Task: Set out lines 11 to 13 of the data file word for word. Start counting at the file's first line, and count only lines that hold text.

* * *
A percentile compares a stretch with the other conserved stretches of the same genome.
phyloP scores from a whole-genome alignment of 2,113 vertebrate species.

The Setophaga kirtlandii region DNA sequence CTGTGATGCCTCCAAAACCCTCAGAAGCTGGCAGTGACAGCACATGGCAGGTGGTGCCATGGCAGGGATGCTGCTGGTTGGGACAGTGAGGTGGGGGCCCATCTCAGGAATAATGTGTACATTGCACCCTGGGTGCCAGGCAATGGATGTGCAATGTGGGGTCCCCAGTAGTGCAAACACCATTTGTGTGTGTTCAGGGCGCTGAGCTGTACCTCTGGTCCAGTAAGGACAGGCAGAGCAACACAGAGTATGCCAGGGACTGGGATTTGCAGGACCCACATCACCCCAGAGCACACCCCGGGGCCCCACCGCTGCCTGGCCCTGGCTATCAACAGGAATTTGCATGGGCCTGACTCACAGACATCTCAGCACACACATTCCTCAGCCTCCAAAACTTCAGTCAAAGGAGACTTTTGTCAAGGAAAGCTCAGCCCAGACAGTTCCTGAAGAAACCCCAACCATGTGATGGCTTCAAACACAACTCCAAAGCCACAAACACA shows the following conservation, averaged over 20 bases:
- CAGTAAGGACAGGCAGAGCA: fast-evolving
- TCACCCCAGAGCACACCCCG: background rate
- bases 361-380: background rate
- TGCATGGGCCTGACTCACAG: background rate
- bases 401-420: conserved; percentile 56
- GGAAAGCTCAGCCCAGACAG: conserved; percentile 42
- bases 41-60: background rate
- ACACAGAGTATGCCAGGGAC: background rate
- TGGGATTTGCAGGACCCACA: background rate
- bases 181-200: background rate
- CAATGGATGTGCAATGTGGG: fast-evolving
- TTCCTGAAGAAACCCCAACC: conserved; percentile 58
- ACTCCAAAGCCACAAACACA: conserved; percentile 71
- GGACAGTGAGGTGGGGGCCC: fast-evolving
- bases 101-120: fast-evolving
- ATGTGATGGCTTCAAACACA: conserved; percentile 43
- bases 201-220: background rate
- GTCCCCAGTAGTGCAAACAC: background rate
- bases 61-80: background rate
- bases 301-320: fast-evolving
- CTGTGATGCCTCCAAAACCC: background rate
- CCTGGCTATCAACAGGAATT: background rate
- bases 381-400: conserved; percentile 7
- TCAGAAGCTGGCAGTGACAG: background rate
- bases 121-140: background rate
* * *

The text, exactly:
- ACACAGAGTATGCCAGGGAC: background rate
- TGGGATTTGCAGGACCCACA: background rate
- bases 181-200: background rate